This blog serves to give acting ideas and advice to actors of all ages, especially young ones. This blogs author is J.T. Turner, actor, director, teacher and member of AEA, SAG and AFTRA. I hope you find the posts useful, and please pass along the blog address to anyone you think might benefit from it!

Thursday, April 28, 2011


One of the big issues I have with many actors is that they can be indulgent. (Shocking, no?) By this I mean that an actor can sometimes take their lines as being more precious than they are. All deference to writers, but not every line has the same weight within the body of a play. It is important to keep a brisk pace, except where a director or actor makes a conscious choice to slow the tempo down.

Too often I have seen actors treat all of their lines as having equal weight and importance, and often they drag them out. And if we have 2 actors, or a stage full of actors doing it, it makes for a looooooooong scene or show.

So an acting exercise that many directors, teachers and coaches use is the idea of the waiting taxi. No matter your scene, see what would happen to the tempo if you pretended a cab just pulled up for you, honked, and now is waiting. Suddenly all your lines have a time constraint to them, suddenly there is new energy and purpose to the lines. This may not be the way you deliver the lines in the actual show, but the testing of new pacing and speed may be just what you need to find a better tempo in a scene.

Oh and to make a really interesting adjustment, try having that taxi waiting, but try to still keep your lines careful and deliberate, like you want to get to the taxi, but only have this one chance to get the conversation right and clear before you dash off. Again, new dimensions to the work.

So, what are you waiting for? The meter is running!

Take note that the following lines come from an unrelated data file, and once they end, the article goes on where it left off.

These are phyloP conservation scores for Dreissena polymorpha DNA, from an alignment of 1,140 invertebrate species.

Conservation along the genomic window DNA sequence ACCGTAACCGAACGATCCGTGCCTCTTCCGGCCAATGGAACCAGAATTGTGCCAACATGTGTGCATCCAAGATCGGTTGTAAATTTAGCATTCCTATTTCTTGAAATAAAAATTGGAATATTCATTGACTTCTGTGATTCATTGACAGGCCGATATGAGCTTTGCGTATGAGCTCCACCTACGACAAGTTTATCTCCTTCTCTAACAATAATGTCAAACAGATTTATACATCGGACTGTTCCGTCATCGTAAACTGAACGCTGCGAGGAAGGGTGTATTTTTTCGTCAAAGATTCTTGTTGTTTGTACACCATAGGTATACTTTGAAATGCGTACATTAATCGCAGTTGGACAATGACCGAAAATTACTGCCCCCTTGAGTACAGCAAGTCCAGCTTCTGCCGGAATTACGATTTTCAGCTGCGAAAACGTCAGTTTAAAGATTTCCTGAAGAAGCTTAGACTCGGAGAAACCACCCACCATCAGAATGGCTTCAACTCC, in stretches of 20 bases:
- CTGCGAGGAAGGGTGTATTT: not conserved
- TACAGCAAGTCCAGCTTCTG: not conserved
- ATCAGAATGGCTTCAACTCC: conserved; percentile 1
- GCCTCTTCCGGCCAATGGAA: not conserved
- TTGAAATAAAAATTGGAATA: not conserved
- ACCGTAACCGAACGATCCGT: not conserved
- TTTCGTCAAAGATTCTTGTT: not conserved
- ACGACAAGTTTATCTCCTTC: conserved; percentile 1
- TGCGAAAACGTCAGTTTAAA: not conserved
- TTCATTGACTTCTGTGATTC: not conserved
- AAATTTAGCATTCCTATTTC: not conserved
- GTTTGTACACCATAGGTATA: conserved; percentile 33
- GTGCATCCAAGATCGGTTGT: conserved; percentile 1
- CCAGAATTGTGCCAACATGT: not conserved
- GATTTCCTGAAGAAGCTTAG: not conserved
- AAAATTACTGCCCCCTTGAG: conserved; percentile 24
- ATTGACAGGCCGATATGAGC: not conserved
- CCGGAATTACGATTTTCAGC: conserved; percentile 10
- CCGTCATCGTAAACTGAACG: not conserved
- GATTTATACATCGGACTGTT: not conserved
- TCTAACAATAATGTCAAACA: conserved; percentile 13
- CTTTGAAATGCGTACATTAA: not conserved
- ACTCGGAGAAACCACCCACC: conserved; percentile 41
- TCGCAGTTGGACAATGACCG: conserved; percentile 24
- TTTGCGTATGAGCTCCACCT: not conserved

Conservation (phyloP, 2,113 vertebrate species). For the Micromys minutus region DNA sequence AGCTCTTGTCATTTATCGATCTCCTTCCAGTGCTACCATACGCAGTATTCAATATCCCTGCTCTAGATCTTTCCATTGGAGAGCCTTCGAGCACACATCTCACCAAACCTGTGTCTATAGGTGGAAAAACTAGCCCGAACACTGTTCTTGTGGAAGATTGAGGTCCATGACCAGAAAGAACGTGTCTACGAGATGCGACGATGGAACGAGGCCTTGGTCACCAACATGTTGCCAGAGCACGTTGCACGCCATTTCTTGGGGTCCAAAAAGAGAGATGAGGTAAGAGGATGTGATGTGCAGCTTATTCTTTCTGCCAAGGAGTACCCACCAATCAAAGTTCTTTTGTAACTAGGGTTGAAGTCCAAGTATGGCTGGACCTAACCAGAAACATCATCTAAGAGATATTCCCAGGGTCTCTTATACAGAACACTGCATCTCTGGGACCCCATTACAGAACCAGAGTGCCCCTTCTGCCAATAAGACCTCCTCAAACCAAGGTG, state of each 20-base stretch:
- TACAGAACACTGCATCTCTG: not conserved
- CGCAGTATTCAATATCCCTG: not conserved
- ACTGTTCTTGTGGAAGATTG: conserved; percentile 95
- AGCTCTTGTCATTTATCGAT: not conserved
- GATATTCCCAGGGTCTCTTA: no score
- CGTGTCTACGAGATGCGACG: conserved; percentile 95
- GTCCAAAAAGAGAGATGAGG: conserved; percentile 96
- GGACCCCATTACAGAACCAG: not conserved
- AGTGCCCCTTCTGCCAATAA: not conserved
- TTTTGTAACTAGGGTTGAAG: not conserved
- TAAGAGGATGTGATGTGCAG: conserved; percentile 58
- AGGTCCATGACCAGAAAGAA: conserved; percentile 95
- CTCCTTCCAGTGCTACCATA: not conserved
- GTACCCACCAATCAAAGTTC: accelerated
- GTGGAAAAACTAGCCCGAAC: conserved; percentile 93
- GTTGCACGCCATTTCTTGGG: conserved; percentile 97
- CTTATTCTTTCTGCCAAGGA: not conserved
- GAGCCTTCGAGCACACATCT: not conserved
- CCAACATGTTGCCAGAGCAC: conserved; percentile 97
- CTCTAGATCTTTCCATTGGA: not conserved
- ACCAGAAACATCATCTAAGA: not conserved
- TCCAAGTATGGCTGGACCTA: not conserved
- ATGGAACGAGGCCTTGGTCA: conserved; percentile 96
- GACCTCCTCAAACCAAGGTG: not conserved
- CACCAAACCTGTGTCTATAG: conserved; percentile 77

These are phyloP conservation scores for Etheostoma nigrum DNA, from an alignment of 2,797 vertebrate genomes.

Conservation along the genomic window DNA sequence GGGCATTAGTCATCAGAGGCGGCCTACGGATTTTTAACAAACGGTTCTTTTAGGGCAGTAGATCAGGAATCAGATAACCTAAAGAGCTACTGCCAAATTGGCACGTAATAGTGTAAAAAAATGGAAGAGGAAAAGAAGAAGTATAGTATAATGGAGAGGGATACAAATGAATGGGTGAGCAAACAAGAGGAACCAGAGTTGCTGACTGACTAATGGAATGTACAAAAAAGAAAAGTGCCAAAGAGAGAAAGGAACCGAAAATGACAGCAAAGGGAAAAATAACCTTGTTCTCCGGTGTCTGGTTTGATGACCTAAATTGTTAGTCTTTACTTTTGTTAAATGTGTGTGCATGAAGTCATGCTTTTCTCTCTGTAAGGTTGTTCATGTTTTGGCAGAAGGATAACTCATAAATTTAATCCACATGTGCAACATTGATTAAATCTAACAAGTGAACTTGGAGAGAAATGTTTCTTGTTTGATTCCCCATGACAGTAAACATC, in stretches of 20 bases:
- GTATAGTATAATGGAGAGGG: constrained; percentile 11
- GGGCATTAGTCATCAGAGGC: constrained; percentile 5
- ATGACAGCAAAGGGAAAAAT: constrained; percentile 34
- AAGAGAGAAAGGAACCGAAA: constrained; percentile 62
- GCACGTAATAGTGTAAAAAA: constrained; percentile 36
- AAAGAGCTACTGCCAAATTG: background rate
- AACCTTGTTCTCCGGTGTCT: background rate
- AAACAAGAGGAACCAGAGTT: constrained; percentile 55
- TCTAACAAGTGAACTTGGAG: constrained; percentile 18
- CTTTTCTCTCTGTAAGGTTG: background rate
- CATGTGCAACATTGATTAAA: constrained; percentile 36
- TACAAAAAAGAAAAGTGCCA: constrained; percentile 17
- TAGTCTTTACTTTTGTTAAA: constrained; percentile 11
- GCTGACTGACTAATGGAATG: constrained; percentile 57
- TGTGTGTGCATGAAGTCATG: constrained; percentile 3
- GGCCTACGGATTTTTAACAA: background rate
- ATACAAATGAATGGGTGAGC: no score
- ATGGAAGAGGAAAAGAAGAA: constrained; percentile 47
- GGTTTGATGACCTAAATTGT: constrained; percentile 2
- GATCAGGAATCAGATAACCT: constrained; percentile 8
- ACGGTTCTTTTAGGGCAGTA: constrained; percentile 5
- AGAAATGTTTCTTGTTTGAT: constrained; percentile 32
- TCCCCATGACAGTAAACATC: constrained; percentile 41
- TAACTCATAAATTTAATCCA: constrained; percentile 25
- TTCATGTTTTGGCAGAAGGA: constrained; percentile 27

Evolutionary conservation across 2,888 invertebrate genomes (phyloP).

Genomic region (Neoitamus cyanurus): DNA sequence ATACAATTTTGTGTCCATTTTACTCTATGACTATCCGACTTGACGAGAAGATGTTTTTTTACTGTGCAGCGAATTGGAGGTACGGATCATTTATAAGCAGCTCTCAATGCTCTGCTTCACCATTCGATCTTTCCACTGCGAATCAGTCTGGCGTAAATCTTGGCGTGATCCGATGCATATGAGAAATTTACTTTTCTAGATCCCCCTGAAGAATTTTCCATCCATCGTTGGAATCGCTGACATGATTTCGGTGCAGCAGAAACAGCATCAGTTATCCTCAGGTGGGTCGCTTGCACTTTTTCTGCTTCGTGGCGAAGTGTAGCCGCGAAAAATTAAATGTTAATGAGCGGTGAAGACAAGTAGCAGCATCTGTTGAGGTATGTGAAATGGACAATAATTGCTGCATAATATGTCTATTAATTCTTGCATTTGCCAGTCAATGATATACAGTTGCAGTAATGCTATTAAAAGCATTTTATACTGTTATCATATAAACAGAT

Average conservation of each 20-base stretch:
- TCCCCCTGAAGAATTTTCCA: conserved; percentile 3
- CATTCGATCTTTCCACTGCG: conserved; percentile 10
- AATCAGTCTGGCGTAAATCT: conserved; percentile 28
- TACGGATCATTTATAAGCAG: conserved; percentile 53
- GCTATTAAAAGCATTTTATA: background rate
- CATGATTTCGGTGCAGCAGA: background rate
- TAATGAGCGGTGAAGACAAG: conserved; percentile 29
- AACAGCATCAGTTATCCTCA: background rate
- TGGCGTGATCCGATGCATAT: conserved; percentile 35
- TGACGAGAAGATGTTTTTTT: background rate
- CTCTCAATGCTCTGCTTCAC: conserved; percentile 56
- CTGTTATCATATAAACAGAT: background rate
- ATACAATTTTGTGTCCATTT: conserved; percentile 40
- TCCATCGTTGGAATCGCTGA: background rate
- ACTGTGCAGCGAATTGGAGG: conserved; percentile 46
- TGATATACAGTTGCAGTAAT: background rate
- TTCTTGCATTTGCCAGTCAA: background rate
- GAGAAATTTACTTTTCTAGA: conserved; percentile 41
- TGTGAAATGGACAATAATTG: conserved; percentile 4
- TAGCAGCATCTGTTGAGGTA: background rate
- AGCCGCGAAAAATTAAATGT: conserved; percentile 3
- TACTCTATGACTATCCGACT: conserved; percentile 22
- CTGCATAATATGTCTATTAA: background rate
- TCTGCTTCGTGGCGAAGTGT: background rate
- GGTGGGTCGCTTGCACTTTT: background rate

THE ACTORS SENSEI
                          Acting and speech lessons for all ages

Tuesday, April 12, 2011


AEA LogoAFTRA logo

Hello readers! Today I am blogging a bit about Unions and preforming. I often get the question from fellow actors and performers, "Should I join the Union?" or "How do I join?".Lets start with what the Unions are and go from there.

Let's start with the Screen Actors Guild, called SAG. To be eligible to join, there are three ways. First, having a a speaking role in a SAG film, commercial or TV show. Or by working as a SAG-covered background player at SAG rates for at least three days, or by being a member of a sister Union,  (ACTRA, AEA, AFTRA, AGMA, or AGVA), for a year, and being a principal performer in that Union at least once.

For TV and Radio, there is the American Federation of Television and Radio Artists (AFTRA). You can join simply by paying a fee.

For the stage, we have the AEA or Equity Union. Performers can qualify to join Equity by securing employment under an Equity contract; by being a member of a sister union (SAG, AFTRA, AGMA, AGVA, or GIAA) for at least one year and working as a principal, as an under-five, or for at least three days as a background player under that union's jurisdiction; or by working 50 weeks as part of the Equity Membership Candidate Program.

This is a simple breakdown, be sure and visit the sites of the Union you are interested in for more info, and of course, the list of fees. They all have fees, some pricing is rather daunting!

Next Blog, " To Join or Not To Join".

                              J.T. Turner, The Actors Sensei

Friday, April 1, 2011

Some Inspiration

Several years ago I befriended a Writer/Illustrator on Livejournal. We shared a lot of passions; comic books, Tolkien, Captain Sir Richard Francis Burton, C. S. Lewis, dietCoke. James A.Owen has had a remarkable life and career, and is perhaps best known for his series of books called The Chronicles of the Imaginarium Geographica, which started with the best seller Here There Be Dragons. Ok so why am I mentioning that in an acting blog?

I have written several times about inspiration. Inspiration is a muse that needs to be fed constantly. Especially as performers, we must try constantly to stay in the positive creative zone that makes our work great, and puts us at our best. I preach staying in that zone by surrounding yourself with good people, watching great plays and movies, and reading inspiring books.

James has released a downloadable book, simple format, way underpriced, where he relates a bit of his life and philosophy. It is a fast read, and a compelling one you will feel driven to complete. The work is; Drawing The Dragons; A Meditation on Art, Destiny and the Power of Choice. It is a great piece, and I recommend it to all of you. I also recommend you share it with any High Schooler, or Middle Schooler you know. It is great for adults, don't get me wrong, but so inspiring I want kids  to read it as well. The link is below:



J.T. Turner
The Actors Sensei